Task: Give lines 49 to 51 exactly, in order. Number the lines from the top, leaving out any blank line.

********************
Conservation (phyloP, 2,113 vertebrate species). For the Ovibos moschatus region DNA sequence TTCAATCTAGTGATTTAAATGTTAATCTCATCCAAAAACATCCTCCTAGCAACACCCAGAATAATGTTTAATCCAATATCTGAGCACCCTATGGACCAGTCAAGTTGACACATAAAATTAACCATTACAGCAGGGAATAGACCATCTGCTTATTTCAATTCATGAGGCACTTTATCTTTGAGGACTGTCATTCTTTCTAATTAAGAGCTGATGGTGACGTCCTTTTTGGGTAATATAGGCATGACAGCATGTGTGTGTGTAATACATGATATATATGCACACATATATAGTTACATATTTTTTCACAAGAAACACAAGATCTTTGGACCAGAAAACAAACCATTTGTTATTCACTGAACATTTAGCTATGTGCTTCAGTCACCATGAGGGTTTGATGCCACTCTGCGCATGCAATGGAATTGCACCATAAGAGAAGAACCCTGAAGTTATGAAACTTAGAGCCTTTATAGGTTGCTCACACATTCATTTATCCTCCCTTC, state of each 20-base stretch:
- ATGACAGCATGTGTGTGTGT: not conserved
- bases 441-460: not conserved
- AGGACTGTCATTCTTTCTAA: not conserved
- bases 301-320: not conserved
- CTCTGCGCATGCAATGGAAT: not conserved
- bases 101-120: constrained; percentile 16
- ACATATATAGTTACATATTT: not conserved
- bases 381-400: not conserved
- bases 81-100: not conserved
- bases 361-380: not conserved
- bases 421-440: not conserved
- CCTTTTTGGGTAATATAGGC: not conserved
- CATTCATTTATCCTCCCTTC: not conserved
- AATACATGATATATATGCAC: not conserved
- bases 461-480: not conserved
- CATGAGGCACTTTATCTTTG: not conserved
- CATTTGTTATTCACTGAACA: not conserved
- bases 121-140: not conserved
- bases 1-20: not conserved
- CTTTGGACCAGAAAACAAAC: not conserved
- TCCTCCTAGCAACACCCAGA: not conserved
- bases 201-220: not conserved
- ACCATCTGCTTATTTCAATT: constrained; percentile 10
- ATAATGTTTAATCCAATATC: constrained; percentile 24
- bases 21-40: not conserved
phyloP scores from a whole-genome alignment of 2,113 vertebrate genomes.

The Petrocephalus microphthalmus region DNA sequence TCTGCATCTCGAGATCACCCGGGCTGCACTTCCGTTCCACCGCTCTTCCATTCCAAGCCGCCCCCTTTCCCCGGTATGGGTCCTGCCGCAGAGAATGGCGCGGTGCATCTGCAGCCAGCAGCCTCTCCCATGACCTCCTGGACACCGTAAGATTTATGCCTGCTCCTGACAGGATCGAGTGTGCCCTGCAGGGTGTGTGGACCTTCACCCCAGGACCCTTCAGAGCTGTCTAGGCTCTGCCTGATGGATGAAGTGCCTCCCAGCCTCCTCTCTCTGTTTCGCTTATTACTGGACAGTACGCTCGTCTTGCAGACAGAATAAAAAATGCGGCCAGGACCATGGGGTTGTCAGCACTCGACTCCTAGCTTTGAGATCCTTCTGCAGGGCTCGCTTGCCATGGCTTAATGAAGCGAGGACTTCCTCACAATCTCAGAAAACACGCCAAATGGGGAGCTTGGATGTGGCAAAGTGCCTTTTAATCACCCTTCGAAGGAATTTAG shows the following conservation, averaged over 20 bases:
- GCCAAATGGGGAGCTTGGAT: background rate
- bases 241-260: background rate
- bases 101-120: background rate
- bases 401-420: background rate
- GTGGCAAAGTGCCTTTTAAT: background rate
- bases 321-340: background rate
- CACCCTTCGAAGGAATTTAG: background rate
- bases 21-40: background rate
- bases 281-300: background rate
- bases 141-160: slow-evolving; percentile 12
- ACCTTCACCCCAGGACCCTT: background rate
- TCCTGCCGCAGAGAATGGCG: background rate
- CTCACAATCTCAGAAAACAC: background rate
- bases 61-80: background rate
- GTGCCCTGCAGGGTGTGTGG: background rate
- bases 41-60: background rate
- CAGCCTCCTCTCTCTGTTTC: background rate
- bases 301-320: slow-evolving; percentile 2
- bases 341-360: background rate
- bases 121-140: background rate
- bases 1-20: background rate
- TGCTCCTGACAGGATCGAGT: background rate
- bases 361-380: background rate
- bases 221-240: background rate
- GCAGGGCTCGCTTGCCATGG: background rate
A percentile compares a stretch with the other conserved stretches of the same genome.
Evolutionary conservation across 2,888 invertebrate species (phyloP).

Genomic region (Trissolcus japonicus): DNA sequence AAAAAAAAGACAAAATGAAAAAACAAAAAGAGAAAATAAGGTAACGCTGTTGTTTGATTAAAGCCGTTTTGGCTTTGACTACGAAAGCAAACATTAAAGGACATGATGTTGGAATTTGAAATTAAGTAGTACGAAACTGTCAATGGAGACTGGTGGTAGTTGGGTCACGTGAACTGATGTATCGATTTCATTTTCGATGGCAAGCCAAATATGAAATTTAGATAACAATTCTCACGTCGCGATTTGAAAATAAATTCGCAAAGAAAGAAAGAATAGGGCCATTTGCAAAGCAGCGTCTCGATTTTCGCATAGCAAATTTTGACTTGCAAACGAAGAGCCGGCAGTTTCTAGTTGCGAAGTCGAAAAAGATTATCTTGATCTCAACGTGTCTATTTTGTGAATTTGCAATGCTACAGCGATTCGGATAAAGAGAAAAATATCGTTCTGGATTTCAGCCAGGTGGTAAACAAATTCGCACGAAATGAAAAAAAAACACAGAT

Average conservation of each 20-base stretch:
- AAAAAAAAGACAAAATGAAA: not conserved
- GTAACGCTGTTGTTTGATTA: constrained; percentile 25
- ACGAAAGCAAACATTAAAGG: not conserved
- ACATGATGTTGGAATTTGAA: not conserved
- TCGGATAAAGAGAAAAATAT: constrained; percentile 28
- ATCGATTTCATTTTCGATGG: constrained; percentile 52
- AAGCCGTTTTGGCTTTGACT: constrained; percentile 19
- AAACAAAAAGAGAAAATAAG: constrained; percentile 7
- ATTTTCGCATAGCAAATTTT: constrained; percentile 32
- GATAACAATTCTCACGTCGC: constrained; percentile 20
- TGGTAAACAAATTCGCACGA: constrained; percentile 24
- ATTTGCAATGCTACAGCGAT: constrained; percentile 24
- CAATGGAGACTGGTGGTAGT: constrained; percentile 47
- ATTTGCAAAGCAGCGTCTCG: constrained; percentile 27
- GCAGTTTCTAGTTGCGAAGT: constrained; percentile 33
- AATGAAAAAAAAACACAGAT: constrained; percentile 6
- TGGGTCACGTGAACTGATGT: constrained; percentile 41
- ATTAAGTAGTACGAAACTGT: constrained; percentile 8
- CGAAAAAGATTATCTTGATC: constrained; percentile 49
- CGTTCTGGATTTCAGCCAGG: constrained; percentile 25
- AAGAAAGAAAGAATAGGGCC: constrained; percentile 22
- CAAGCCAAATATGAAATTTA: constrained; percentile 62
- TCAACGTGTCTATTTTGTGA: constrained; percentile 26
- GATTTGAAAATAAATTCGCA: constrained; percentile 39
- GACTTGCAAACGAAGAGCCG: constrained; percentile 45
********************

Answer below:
- bases 1-20: background rate
- TGCTCCTGACAGGATCGAGT: background rate
- bases 361-380: background rate